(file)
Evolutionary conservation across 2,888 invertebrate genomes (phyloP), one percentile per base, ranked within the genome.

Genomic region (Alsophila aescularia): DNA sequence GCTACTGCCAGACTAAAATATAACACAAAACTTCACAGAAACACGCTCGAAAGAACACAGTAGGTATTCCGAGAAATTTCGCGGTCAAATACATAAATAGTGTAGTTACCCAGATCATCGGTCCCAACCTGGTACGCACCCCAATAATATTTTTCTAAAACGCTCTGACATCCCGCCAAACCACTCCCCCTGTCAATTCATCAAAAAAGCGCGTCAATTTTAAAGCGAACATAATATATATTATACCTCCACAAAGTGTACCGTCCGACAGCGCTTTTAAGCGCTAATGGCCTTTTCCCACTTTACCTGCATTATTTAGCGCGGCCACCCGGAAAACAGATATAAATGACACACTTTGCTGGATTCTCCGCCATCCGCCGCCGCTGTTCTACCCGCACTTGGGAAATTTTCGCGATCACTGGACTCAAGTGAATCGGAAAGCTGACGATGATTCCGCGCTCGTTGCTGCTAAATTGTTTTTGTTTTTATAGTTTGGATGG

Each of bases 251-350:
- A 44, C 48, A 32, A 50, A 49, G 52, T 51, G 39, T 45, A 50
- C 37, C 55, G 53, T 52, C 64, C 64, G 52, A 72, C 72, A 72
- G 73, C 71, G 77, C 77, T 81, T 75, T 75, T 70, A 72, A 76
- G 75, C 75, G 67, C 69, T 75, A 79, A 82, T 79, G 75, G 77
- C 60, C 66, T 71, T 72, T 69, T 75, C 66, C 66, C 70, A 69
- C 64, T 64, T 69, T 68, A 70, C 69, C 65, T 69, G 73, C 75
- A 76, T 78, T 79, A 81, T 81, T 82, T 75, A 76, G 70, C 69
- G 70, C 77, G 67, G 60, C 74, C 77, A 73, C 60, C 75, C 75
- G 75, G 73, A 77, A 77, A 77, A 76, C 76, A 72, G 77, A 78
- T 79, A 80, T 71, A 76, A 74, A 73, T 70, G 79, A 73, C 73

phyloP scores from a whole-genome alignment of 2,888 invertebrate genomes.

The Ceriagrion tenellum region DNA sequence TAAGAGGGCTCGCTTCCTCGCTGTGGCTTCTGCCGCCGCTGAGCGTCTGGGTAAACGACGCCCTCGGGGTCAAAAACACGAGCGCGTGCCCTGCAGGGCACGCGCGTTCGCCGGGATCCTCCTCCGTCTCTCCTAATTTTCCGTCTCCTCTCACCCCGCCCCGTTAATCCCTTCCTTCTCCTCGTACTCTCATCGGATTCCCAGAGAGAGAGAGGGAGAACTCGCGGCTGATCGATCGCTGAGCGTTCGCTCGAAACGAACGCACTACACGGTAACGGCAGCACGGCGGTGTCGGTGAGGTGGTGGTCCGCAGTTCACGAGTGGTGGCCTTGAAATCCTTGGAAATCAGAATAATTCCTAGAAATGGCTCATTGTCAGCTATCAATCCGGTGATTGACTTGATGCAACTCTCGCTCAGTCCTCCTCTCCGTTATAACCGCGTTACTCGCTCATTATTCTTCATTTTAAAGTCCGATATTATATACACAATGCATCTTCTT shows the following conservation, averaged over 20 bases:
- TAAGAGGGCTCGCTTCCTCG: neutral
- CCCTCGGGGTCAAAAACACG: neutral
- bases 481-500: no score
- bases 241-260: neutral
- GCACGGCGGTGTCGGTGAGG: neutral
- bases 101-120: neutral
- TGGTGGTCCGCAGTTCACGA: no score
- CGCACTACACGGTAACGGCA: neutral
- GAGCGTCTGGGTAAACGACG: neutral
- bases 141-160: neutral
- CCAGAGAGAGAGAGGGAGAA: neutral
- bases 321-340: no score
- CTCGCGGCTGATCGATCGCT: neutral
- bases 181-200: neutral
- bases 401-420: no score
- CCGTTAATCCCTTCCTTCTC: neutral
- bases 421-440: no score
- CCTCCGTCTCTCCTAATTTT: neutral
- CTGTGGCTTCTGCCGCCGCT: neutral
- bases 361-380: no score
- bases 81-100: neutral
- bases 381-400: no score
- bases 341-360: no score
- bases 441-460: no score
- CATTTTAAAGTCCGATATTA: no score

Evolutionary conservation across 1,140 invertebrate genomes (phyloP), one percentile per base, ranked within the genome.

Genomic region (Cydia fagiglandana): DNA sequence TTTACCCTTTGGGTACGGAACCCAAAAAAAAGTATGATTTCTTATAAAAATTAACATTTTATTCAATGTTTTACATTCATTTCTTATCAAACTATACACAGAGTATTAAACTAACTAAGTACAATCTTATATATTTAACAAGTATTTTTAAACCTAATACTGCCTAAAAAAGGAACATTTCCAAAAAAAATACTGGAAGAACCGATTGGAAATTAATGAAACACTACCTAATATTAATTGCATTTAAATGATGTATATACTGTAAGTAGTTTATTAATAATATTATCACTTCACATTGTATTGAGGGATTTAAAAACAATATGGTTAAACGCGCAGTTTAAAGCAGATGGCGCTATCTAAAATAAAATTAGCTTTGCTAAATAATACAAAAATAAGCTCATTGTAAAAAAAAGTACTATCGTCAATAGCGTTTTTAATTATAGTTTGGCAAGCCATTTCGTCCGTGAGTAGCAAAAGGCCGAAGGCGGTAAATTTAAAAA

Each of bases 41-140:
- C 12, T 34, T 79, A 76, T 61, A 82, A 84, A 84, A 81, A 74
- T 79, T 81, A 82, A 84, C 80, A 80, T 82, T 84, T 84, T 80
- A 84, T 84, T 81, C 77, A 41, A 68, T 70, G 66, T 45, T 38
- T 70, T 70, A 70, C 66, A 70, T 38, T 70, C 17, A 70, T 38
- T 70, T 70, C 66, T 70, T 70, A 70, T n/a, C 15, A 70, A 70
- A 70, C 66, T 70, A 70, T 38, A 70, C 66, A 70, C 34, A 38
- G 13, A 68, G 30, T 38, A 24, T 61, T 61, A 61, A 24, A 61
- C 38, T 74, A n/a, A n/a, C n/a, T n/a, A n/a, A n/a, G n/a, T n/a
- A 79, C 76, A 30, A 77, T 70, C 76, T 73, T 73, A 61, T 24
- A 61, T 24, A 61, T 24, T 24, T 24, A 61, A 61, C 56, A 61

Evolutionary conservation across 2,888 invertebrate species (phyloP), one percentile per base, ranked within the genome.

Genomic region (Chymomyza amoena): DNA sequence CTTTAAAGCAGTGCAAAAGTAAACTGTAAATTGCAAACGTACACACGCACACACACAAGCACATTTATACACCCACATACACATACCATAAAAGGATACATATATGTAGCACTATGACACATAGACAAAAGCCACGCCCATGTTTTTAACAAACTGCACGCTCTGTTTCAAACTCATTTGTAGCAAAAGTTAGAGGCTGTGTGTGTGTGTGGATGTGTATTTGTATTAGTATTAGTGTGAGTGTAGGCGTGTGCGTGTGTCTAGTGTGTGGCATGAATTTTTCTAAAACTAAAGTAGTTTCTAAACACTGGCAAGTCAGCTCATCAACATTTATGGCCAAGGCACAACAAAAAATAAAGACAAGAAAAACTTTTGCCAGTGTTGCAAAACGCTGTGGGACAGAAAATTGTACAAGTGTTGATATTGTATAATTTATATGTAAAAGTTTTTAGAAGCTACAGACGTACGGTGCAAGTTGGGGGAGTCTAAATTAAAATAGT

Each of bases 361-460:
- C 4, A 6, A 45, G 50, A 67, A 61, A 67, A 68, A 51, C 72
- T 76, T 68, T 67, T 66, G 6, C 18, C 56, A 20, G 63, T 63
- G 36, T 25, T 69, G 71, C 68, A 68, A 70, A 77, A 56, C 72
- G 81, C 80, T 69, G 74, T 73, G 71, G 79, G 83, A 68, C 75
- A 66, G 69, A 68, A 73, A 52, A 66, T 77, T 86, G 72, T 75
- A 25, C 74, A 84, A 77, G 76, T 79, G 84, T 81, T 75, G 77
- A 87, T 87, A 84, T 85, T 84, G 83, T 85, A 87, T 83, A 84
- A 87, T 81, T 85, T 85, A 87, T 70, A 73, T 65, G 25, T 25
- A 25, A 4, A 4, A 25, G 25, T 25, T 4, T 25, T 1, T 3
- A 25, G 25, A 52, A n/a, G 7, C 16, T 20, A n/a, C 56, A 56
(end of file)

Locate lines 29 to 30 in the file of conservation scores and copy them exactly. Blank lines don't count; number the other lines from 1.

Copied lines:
- bases 181-200: neutral
- bases 401-420: no score